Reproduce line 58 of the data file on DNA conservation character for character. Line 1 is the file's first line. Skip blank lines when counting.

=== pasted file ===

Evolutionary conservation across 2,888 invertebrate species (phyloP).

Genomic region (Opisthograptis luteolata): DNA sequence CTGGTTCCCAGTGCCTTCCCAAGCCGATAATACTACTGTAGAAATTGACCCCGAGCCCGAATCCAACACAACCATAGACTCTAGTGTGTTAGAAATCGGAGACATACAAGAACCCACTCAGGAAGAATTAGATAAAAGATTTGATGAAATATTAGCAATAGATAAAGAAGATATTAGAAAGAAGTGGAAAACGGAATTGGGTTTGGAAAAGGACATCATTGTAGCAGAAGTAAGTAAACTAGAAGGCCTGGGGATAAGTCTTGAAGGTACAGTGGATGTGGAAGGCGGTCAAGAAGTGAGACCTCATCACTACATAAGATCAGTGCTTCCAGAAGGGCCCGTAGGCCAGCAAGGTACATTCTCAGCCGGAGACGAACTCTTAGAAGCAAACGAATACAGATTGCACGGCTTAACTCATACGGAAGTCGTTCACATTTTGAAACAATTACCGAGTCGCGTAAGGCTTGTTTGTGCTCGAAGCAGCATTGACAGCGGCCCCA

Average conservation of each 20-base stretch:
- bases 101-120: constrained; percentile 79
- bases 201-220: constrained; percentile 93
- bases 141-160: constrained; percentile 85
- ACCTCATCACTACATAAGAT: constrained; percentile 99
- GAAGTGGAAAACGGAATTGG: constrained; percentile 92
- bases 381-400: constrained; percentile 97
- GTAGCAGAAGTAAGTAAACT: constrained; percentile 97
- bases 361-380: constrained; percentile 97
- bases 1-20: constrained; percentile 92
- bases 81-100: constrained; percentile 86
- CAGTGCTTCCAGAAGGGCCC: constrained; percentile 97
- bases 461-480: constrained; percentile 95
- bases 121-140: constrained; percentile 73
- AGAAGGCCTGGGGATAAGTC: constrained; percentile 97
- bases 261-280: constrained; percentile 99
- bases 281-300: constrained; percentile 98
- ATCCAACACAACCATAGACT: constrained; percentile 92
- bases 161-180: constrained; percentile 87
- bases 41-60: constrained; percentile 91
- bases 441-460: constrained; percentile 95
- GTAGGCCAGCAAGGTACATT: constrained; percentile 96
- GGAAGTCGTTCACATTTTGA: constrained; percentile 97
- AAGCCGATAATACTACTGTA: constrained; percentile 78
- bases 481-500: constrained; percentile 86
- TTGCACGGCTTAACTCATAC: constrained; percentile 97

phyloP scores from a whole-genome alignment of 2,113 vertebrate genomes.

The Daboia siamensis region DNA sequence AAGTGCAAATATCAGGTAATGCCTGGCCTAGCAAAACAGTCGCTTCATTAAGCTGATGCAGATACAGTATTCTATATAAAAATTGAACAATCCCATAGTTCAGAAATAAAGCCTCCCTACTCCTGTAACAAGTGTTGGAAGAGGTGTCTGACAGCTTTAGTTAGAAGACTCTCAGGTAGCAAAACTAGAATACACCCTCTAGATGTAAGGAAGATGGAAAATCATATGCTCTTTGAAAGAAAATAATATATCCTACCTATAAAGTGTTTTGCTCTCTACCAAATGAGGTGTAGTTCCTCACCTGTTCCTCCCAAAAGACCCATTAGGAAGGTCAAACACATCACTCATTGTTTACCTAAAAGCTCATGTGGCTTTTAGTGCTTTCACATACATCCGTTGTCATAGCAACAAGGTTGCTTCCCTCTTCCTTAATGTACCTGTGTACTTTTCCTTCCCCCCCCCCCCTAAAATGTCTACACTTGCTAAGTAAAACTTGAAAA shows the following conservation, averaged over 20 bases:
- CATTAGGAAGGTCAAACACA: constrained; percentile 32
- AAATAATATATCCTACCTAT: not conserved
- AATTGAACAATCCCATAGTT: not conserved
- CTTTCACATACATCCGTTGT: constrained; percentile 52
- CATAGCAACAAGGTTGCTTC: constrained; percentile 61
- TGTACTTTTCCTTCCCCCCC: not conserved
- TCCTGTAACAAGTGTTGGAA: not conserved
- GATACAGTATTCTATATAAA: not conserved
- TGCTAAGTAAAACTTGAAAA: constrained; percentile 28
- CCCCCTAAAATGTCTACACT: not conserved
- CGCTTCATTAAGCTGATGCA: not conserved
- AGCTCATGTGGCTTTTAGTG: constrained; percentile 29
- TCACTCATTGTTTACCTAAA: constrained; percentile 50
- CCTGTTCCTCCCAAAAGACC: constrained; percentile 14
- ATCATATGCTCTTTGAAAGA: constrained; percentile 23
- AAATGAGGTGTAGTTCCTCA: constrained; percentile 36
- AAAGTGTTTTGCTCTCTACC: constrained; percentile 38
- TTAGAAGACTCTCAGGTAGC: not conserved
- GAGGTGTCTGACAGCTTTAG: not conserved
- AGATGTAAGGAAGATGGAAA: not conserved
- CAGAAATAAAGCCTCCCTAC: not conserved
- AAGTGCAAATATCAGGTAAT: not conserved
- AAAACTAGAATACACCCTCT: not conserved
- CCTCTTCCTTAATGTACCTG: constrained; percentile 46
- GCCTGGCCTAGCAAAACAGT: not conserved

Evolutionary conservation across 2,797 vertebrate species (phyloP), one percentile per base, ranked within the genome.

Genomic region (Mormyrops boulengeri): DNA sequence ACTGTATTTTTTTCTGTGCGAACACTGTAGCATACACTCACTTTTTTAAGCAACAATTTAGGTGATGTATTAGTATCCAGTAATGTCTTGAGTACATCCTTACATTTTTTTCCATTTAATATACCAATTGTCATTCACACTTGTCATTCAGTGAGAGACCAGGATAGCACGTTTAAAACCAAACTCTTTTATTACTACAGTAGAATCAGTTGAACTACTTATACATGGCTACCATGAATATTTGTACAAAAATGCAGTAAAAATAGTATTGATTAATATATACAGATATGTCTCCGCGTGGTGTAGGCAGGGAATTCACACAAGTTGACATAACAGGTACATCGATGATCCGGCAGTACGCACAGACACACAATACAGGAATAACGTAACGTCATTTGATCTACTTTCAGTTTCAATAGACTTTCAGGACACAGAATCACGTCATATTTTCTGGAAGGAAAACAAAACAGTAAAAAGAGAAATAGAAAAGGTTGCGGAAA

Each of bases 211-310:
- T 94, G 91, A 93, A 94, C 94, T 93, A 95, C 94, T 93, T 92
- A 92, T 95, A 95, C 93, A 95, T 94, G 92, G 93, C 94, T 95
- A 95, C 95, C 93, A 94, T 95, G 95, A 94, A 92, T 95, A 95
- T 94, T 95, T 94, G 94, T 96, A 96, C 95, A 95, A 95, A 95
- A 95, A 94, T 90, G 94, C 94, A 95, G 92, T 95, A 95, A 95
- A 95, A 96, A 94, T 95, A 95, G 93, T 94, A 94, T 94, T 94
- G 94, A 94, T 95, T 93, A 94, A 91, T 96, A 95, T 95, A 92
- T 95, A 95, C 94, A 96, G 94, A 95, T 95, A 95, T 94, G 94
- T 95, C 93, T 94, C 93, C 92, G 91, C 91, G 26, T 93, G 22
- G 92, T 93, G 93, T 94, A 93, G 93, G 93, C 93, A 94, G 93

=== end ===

Each of bases 211-310: